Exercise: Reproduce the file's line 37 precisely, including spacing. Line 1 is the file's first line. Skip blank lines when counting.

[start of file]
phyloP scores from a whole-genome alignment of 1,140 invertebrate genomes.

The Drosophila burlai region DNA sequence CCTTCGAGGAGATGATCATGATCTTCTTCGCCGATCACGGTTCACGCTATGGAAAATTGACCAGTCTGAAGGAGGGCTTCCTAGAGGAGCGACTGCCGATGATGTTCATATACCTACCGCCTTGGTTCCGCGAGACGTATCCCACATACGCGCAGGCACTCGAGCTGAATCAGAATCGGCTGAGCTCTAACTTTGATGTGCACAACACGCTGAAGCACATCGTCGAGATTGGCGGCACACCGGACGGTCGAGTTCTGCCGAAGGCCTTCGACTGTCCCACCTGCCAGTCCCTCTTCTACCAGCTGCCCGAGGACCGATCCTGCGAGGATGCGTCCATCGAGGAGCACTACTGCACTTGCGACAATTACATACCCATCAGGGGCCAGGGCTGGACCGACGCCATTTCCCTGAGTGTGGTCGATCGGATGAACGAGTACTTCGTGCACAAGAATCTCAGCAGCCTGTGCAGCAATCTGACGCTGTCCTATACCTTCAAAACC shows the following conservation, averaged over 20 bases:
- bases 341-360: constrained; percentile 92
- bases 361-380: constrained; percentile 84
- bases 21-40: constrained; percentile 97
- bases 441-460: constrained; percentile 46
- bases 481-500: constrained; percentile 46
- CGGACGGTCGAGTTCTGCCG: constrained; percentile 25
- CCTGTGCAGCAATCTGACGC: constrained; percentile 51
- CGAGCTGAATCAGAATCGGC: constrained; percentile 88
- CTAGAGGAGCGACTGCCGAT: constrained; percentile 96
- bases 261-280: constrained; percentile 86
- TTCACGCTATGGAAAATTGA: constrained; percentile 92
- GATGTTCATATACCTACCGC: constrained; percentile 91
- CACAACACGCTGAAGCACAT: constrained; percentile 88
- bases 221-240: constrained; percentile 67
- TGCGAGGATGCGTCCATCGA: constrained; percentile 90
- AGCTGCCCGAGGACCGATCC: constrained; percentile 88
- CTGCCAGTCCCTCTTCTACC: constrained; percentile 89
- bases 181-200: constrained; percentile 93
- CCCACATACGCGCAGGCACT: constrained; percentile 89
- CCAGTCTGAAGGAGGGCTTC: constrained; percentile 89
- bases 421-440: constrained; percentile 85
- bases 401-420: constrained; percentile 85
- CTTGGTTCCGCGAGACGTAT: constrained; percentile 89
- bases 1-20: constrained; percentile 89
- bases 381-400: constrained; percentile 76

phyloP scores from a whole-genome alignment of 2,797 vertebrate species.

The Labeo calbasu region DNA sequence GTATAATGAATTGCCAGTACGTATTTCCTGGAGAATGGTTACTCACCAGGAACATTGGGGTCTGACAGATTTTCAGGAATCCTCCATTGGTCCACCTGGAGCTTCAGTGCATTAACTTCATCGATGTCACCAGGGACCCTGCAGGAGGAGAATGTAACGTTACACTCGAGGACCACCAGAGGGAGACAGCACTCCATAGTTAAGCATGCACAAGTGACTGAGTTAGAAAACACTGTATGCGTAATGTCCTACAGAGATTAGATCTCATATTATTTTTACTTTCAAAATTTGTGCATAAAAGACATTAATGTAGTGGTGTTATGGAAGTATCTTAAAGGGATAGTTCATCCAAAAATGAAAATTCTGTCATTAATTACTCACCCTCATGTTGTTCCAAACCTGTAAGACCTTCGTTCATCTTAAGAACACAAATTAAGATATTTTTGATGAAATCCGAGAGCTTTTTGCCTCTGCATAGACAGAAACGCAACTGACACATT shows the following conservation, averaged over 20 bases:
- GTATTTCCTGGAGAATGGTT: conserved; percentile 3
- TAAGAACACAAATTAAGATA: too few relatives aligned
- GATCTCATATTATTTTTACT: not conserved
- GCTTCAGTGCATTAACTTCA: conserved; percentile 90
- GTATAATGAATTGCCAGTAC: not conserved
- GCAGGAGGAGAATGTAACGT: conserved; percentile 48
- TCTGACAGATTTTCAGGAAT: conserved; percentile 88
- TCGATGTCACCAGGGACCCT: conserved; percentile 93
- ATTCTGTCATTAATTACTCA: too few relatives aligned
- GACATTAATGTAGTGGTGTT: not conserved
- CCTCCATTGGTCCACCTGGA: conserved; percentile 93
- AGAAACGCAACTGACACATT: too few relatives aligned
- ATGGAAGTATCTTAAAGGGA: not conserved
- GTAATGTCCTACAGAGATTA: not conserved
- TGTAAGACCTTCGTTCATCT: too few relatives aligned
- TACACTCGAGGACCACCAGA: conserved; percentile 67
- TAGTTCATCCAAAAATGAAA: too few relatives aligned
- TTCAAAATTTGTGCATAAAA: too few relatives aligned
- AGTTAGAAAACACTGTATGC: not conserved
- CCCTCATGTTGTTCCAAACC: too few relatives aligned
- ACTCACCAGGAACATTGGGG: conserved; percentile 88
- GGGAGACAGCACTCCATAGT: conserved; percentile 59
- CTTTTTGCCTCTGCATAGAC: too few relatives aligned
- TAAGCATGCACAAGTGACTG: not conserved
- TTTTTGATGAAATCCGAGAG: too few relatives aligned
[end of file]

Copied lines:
- TCGATGTCACCAGGGACCCT: conserved; percentile 93